Families Hit Hard by Rising Funeral Costs Across UK

The cost of dying continues to spiral, with funeral charges rising at almost 10 times the rate of inflation.

Families Hit Hard by Rising Funeral Costs Across UK

  • Funerals are now one of the UK’s fastest rising costs, outstripping inflation, wages and pensions.
  • The average funeral now costs £3,897, with the total cost of dying a staggering £8,802 per person.
  • Families are spending 28% less on the send-off than they were 5 years ago to cover rising funeral costs.

SunLife’s annual Cost of Dying research shows that the cost of dying is the fastest rising of any fixed cost in the UK – rising much faster than any cost of living such as rent, food, utilities, insurance, or clothing.


The overall cost of dying which includes death-related costs such as probate, headstones and flowers in addition to the basic cost of a funeral – has risen by 8.3% to £8,802.


The funeral – which makes up 44% of the cost of dying – has soared by 5.5% in a single year. The average funeral in the UK now costs £3,897 which is more than double what it was when SunLife first started tracking funeral prices in 2004.


To put this in perspective, if the cost of a funeral had risen in line with the cost of living it would now cost £2,540 – £1,357 less than the actual figure


London remains the most expensive place to die, with the average funeral costing £5,529, which is 42% more than the national average of £3,897.

Region Average Price (£) Difference from National Average (%) Change from 2015 (%)
Wales £3,627 -6.9% +2.0%
South East and East of England £4,090 +5.0% +13.5%
London £5,529 +41.9% +9.1%
East and West Midlands £3,878 -0.5% +5.7%
Yorkshire and the Humber £3,834 -1.6% +8.0%
Scotland £3,716 -4.6% +3.4%
South West England £4,011 +2.9% +6.1%
North West England £3,381 -13.2% +3.8%
North East England £3,744 -3.9% +2.6%
Northern Ireland £3,277 -15.9% +2.3%
National Average £3,897 +5.5%

Cutting Corners on the Send-Off

SunLife’s research found that 40% of people organising a funeral said it cost more than they expected and more than a third (38%) of those said it cost a lot more.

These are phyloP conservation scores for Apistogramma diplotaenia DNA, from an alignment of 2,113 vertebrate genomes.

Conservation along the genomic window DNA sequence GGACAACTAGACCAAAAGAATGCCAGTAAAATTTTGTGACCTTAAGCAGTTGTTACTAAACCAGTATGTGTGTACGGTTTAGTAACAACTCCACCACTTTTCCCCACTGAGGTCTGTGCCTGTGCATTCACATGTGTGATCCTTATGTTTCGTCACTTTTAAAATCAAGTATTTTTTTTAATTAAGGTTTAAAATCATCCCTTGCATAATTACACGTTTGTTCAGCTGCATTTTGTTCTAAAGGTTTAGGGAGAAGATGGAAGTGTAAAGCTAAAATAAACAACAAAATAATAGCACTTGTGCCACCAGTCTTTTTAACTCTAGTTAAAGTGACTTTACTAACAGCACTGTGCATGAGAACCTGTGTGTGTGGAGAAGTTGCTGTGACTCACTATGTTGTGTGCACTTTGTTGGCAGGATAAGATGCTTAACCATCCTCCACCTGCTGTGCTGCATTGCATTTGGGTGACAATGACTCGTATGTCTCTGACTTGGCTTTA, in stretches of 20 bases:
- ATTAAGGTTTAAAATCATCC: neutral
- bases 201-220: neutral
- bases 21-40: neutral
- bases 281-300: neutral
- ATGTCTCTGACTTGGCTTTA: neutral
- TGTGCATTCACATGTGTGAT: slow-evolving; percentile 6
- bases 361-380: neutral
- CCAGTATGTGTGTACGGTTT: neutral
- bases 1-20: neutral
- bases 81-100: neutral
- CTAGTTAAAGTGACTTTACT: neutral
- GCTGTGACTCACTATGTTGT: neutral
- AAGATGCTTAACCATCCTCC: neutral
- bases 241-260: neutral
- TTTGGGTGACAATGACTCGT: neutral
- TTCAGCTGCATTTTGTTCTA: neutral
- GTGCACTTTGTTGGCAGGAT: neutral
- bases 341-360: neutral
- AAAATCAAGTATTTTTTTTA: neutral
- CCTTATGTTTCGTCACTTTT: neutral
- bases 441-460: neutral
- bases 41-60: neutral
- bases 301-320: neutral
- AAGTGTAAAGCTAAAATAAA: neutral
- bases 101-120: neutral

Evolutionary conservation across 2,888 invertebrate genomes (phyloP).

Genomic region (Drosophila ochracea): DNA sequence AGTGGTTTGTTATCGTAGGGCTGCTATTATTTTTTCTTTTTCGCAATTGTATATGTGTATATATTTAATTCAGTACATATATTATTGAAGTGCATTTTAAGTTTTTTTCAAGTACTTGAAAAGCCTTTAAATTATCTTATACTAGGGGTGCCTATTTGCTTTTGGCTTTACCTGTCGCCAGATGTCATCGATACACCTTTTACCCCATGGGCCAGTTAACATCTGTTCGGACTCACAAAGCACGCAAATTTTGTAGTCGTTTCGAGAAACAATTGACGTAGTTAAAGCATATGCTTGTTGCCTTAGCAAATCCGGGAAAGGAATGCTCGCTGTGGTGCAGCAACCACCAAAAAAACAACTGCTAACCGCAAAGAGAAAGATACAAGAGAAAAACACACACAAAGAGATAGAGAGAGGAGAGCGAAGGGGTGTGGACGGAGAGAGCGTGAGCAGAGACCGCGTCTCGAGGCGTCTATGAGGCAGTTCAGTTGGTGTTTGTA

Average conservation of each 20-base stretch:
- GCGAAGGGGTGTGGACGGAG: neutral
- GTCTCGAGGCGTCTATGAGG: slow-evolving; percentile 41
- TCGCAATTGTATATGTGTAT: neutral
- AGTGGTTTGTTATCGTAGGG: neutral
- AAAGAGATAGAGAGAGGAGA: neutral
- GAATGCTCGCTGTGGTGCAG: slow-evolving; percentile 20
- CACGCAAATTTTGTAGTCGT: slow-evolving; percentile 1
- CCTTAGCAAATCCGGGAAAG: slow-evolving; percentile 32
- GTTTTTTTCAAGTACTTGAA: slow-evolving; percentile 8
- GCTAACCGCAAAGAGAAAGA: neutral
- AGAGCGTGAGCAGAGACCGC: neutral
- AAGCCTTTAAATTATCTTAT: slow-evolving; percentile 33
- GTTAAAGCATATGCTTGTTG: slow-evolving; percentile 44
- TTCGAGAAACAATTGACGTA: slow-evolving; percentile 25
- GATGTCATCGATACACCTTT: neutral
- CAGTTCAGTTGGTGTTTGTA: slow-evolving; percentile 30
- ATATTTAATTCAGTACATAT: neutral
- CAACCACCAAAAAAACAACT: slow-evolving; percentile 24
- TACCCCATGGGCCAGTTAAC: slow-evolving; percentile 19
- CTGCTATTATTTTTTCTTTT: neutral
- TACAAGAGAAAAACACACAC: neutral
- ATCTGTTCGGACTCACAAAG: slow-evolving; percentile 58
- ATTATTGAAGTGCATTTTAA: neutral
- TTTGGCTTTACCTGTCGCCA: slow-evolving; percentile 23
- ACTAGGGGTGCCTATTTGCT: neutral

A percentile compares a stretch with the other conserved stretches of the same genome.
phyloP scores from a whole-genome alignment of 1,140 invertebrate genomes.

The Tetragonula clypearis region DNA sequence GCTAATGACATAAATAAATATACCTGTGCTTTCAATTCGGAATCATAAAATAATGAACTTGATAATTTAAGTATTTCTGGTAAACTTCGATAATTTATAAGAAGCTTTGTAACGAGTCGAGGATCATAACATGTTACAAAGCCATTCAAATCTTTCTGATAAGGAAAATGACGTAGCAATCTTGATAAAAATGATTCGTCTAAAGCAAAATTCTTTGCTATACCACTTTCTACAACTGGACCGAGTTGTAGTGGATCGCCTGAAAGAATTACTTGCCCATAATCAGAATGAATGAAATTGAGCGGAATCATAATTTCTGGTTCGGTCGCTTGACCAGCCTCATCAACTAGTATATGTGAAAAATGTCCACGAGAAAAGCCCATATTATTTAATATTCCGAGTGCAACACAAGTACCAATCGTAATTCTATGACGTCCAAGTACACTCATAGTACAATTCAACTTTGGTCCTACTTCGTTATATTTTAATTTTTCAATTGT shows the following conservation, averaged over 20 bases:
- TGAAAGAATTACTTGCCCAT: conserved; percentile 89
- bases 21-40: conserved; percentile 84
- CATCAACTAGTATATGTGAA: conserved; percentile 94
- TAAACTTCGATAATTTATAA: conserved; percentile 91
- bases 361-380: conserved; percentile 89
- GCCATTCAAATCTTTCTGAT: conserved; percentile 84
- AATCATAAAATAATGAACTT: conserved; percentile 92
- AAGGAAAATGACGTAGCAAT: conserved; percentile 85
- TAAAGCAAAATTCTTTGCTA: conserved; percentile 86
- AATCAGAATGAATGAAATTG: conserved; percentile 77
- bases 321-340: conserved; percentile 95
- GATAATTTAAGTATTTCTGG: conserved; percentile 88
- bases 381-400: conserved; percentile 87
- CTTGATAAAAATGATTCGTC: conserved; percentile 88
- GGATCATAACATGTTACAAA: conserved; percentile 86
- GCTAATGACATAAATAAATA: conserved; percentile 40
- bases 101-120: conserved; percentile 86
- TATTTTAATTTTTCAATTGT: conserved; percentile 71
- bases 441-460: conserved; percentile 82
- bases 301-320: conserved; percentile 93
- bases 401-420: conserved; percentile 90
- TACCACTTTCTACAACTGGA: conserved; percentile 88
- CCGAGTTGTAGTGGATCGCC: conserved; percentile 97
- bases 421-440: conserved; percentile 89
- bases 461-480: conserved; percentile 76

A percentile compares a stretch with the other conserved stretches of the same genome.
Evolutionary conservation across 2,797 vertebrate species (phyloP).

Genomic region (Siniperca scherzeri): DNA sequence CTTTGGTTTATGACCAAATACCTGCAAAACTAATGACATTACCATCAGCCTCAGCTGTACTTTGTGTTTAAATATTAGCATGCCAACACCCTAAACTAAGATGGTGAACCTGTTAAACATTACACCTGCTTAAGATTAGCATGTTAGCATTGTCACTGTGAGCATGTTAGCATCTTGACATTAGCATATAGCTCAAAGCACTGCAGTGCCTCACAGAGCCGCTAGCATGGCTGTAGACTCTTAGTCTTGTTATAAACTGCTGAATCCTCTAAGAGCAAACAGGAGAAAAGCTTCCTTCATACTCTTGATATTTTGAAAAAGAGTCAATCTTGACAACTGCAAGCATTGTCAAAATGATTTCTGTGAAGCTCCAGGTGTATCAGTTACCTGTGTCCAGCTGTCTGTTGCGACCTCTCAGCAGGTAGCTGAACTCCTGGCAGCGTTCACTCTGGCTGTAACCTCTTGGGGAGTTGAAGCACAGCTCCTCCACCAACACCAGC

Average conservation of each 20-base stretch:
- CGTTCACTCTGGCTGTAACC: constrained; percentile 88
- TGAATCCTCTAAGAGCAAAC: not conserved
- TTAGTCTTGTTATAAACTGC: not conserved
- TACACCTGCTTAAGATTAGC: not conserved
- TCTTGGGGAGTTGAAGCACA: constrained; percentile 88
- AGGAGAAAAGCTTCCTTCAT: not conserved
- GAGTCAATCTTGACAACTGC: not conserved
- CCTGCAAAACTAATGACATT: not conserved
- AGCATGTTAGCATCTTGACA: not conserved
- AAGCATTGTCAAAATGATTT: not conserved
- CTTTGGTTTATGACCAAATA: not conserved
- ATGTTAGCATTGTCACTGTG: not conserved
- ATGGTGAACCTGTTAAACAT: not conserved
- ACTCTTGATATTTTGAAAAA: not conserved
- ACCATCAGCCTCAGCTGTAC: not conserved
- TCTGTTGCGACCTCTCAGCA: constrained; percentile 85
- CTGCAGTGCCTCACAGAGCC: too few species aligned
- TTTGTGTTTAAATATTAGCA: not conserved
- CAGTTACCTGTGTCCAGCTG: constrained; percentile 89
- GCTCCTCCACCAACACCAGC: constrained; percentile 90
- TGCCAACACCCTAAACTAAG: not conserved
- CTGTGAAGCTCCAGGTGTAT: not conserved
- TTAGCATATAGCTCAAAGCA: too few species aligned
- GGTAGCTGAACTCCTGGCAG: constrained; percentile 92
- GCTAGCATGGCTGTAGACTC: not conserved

As a result, one in twelve people organising a funeral said they had to cut back or change some of the ‘send-off’ costs they had planned for their loved one:

  • 30% had to cut back on limousines for immediate family.
  • 27% on the memorial (headstone, urn, bench etc.).
  • 26% had to make cutbacks to the catering.
  • 17% cut back on flowers.
  • 15% had to find a cheaper venue.

Back in 2008, the average spent on the send-off was £2,097, which was almost a third (31%) of the total cost of dying. Now it is £1,976 which is just 22% of the total and a drop of 28%. In comparison, the proportion spent on the funeral has gone up from 38% of the total cost to 44%.

2008 2009 2010 2011 2012 2013 2014 2015 2016
Cost of Dying (£) £6,698 £7,098 £6,801 £7,248 £7,114 £7,622 £8,427 £8,126 £8,802
Funeral (%) 38.1% 38.5% 42.0% 42.6% 46.2% 45.3% 42.6% 45.4% 44.3%
Send-Off (%) 31.3% 30.4% 25.7% 25.7% 27.0% 26.3% 21.8% 24.6% 22.4%
Professional Services (%) 30.6% 31.1% 32.3% 31.6% 26.8% 28.3% 35.6% 29.9% 33.3%

The ‘send-off’ is the only part of the overall cost that is discretionary and has been around £2,000 for the past 10 years, which means as a percentage of the entire cost of dying, it has been slowly dropping for a decade. This suggests that families are being forced to cut back on the extras due to the rising fixed costs.